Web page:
Folks at First – Ross & Kay Jack

Their story as told by Martha Pauls

Savages. . . headhunters even. . . These are the stereotypes that come to mind when I think about Papua, New Guinea, aka PNG. Not so. “They may be out there, in the bush, but that wasn’t our experience”, explained Ross and Kay Jack who lived among the natives of PNG for three years.

We know Ross as a faithful member of the FBC choir, as one-time head of the Congregational Care Commission, and as a person who loves people and together with his wife Kay gives delightful patio parties!  ‘way, way back, Ross was a member of the large and vibrant youth group at FBC when Howard Bentall was the senior minister (late 40’s, early 50’s). Kay has been involved with Social Service work, and is a tireless advocate for minority rights. Palliative Care support, including a walking group for palliative folk, has been her passion during the past ten years.

Both Ross and Kay graduated from the Faculty of Law at U of S in 1953, then moved to Assiniboia Saskatchewan, where they began a law practice and raised a family. They became interested in overseas service during their early years in Assiniboia, but the idea was shelved for some time until their three children started into University.

The teaching team.

In 1981, the Jacks applied for overseas assignments. Eventually CUSO, at the time that Papua New Guinea won its freedom from Australia, assigned Ross and Kay to PNG. They were tasked with using their legal knowledge and skills to teach the governing bodies and the people of PNG their new (written in English) constitution.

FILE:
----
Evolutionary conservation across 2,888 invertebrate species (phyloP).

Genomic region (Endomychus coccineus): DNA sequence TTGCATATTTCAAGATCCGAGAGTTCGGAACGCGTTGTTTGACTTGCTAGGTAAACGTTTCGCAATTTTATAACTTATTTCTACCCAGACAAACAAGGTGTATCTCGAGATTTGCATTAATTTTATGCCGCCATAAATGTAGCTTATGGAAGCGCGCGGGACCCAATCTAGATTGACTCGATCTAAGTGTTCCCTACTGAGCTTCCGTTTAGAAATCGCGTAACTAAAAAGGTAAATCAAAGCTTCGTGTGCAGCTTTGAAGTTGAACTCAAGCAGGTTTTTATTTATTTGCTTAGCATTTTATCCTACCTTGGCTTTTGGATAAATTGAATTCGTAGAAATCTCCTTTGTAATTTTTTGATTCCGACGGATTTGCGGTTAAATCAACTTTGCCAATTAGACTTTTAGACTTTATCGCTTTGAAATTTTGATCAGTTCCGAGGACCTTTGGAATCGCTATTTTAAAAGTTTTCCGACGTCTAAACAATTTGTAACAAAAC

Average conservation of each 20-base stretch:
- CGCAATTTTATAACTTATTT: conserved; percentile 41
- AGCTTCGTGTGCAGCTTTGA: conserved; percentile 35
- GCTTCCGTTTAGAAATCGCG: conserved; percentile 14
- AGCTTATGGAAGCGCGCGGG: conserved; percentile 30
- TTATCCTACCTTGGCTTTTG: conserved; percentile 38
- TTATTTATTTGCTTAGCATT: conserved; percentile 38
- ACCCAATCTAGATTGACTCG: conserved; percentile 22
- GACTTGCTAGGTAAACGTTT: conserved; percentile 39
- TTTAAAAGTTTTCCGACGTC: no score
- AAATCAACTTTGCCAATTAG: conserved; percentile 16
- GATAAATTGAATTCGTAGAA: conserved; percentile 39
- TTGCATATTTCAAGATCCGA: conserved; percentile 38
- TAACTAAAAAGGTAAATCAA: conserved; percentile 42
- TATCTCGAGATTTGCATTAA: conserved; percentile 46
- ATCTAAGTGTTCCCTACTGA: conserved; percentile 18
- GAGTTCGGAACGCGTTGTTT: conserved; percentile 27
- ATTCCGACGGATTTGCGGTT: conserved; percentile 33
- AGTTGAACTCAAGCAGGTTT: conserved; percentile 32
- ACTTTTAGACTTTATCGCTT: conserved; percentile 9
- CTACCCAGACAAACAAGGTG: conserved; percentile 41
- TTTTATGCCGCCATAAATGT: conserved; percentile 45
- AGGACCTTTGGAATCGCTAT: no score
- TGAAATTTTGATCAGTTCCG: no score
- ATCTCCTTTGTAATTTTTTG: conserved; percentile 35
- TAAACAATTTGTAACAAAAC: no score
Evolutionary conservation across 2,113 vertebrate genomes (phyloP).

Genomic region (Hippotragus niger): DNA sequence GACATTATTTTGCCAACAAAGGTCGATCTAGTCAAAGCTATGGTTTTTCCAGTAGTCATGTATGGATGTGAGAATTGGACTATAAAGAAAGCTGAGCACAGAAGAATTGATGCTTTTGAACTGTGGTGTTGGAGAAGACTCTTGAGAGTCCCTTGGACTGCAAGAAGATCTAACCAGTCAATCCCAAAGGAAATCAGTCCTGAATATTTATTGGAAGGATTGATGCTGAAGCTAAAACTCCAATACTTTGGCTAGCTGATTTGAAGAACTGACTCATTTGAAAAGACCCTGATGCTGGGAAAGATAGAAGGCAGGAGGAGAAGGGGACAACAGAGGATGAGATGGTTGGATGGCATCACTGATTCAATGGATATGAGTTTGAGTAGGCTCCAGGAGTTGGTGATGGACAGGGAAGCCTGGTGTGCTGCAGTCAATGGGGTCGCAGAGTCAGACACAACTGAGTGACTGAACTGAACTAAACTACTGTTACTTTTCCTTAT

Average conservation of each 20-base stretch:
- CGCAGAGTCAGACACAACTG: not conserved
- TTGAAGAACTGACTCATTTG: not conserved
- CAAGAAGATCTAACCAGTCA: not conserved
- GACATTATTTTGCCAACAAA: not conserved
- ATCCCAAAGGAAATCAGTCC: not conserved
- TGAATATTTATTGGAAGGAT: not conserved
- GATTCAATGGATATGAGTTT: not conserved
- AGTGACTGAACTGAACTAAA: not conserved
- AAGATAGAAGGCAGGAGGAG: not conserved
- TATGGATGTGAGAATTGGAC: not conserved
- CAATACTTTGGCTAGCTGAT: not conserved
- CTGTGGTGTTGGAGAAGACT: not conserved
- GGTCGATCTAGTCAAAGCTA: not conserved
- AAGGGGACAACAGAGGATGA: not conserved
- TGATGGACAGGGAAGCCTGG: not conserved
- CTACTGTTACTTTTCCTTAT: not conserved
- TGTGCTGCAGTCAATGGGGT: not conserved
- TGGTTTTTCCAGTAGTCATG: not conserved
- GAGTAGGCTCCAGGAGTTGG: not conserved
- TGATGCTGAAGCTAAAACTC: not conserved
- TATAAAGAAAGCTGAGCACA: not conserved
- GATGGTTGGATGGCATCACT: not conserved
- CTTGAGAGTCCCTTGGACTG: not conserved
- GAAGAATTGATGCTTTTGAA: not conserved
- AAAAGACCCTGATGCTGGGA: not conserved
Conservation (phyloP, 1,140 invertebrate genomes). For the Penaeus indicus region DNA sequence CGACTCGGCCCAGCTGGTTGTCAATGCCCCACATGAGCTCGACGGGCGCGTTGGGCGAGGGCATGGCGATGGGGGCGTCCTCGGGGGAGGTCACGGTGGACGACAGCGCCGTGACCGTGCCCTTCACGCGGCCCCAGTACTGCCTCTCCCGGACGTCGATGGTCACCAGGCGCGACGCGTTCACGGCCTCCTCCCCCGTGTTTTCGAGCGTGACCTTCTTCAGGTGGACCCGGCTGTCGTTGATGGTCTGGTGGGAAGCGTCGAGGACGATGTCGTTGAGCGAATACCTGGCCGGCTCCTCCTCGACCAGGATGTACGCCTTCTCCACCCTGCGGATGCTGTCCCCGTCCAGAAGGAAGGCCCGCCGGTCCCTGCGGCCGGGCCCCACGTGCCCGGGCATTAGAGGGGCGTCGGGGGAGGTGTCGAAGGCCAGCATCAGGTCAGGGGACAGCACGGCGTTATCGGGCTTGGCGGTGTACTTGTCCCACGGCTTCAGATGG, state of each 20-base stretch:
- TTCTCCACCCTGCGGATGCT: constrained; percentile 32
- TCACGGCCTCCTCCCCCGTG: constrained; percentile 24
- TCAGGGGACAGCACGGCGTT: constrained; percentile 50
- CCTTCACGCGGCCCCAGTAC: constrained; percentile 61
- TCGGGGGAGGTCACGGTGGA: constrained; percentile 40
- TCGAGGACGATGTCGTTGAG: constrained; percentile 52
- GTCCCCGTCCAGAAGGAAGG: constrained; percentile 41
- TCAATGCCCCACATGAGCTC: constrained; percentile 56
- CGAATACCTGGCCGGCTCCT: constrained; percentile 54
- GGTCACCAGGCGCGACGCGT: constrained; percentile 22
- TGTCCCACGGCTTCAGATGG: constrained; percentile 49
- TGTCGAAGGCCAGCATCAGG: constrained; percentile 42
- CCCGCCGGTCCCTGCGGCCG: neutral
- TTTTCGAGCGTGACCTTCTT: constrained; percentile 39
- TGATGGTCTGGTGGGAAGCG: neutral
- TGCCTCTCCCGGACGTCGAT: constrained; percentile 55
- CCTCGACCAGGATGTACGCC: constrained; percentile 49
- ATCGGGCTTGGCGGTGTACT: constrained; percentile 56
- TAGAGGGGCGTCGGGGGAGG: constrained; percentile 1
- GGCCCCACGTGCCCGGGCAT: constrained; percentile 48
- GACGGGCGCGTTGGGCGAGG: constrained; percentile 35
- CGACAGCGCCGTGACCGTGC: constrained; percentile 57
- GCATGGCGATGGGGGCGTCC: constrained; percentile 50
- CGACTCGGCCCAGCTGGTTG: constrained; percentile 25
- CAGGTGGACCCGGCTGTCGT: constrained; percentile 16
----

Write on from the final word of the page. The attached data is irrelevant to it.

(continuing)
Hearing about this my thoughts were: Daunting. Frightening. Maybe even impossible. . .

Do these (illiterate) folks even know they have a constitution?

The Jacks, eventually armed with certificates from the University of PNG (located in Port Moresby, where they lived) declaring them bona fide speakers of Melanesian Pidgin, translated the brand new Constitution of PNG into Pidgin, a recognized, very conceptual language that all speakers of the numerous districts of the Island could understand. Eventually, due to a change in leadership in PNG, the Jacks moved to “the province that needed us most”, West Sepik. From here, Kay worked in the villages, always with the permission of the village chief, to obtain financial grants for entrepreneurially inclined villagers with business plans for such things as chickens and pigs. Accompanied by three team members fluent in the language, Ross and Kay travelled to remote villages, inaccessible except by air, sometimes using MAF planes, capitalizing on the natural curiosity about “white people”, to teach their new constitutions to the people, primarily by means of question and answer sessions. Their reward was the trust and friendship of the people.

“We learned the JOY that comes of being totally and absolutely accepted”!

The stereotypes exist: grass huts on stilts, loin cloths, and grass skirts. But, no Papuans go hungry, all children are wanted, the elderly are cared for as is EVERYONE. Their modus operandi: Do to  others as you would like others to do to you”. Kay’s comment was: “I’ve never felt as safe as I did there”.

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Ross and Kay, I found your story exhilarating and fascinating. Thank you for living out your faith among the Papuan people, for overriding the stereotypes, and for your valuable service. Well Done!

by Martha Pauls

The Jack daughters with some of their neighbours.

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